Hypothesis: Surgical intervention in palliative care is common; however, the indications, risks, and outcomes are not well described. Design: Retrospective review of surgical cases during a 1-year period with a minimum 1-year survival update. Setting: A National Cancer Institute-designated comprehensive cancer center. Patients: Patients with a cancer diagnosis undergoing operative procedures. Main Outcome Measures: Number of palliative surgeries and analysis of length of stay, morbidity, and mortality. Results: Palliative surgeries comprised 240 (12.5%) of 1915 surgical procedures. There were 170 major and 70 minor procedures. Neurosurgical (46.0%), orthopedic (31.3%), and thoracic (21.5%) surgical procedures were frequently palliative. The most common primary diagnoses were lung, colorectal, breast, and prostate cancers. Length of hospital stay was 12.4 days (range, 0-99 days), with 21.3% of procedures performed on an outpatient basis. The 30-day mortality was 12.2%, with 5 patients dying within 5 days of their procedure. The overall mortality was 23.3% (56/240). Mortality for surgical procedures classified as major was 21.9% (44/170) and 10.0% (7/70) for those classified as minor (Fisher exact test, P<.01). Conclusions: Significant numbers of palliative procedures are performed at our cancer center. Overall morbidity and mortality were high; however, a significant number of patients had short hospital stays and low morbidity. Palliative surgery should remain an important part of end-of-life care. Patients and their families must be aware of the high risks and understand the clear objectives of these procedures.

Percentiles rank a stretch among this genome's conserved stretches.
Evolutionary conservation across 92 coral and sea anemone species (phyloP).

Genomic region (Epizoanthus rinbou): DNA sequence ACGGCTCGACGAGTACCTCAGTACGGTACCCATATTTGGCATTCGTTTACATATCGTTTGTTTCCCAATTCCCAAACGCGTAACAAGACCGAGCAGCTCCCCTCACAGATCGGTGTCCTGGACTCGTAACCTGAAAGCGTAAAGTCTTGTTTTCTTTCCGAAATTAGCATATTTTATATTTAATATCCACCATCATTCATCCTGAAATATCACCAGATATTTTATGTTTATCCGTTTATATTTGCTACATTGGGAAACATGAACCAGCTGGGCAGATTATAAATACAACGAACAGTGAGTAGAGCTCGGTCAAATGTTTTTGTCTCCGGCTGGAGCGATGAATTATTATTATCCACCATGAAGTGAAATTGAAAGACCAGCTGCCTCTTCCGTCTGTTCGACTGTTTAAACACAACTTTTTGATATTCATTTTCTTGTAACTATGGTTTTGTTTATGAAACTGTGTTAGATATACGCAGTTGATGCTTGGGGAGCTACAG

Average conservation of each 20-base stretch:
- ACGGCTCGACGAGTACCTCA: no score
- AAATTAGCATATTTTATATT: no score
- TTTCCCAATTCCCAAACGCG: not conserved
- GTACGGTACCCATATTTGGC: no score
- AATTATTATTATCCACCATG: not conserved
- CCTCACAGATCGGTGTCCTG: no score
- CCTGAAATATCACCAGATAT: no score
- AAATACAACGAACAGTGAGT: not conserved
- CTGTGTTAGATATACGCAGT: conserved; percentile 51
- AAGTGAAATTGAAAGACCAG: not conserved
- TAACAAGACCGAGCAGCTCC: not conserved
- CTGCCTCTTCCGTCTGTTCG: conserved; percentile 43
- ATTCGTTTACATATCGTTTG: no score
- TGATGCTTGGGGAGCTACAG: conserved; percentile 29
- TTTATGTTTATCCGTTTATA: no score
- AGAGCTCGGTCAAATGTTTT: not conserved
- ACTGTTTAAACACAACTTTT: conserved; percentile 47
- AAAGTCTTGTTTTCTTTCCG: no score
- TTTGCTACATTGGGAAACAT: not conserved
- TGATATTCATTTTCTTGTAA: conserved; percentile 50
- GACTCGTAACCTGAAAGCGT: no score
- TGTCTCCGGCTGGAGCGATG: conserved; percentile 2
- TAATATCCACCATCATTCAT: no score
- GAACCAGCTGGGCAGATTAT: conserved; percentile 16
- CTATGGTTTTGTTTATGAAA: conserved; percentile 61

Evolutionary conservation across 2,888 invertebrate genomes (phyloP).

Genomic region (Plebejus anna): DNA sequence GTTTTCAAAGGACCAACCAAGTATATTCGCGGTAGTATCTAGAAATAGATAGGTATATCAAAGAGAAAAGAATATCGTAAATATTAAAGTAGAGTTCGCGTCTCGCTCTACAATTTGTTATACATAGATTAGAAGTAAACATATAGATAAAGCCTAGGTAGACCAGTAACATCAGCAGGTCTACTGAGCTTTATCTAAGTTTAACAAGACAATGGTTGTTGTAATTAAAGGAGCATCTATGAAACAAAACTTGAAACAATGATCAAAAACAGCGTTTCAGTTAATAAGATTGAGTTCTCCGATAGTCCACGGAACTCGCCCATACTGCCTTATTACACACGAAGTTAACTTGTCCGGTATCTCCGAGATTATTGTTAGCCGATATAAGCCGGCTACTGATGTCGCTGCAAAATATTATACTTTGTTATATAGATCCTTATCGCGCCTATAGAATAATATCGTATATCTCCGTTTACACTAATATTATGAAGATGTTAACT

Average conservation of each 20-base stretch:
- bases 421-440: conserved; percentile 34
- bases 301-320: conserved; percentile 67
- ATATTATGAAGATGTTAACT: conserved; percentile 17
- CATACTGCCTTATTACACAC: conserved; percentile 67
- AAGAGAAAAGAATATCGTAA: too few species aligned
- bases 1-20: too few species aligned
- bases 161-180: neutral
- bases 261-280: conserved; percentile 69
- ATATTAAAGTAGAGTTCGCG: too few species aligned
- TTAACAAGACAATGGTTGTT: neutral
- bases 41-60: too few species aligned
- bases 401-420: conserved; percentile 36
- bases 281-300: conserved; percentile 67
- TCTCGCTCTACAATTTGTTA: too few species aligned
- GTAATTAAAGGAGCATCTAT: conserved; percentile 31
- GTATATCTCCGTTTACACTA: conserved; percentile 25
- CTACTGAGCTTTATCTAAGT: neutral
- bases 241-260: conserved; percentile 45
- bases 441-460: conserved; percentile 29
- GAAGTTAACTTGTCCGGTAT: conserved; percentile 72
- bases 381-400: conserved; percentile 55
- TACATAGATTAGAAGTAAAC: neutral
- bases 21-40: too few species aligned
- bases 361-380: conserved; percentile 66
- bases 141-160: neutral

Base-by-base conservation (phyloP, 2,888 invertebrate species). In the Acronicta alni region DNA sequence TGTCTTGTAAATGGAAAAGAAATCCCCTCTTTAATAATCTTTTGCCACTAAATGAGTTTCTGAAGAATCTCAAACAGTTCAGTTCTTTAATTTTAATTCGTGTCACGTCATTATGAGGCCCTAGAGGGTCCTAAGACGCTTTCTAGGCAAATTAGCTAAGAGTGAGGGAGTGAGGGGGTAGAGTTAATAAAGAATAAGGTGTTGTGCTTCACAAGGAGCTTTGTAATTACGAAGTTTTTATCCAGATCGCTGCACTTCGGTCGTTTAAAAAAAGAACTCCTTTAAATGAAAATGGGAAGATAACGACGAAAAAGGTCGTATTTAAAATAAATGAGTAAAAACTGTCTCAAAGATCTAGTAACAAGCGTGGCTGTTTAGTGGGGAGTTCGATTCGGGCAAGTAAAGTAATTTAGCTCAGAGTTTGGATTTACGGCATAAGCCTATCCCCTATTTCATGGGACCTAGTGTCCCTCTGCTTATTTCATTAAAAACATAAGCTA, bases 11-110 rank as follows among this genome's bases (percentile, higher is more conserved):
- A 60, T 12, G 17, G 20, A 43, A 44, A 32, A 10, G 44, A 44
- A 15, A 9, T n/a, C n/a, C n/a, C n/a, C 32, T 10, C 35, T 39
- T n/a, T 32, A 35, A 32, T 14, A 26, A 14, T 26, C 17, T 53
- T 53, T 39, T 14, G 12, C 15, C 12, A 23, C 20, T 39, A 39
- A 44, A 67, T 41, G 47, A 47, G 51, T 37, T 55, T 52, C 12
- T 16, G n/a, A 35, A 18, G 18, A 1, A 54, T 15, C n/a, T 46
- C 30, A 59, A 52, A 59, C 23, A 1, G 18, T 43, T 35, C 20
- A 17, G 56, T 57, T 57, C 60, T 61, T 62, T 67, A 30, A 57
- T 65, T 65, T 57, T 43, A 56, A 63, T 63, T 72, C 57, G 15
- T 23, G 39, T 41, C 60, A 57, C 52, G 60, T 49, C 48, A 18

ASJC Scopus subject areas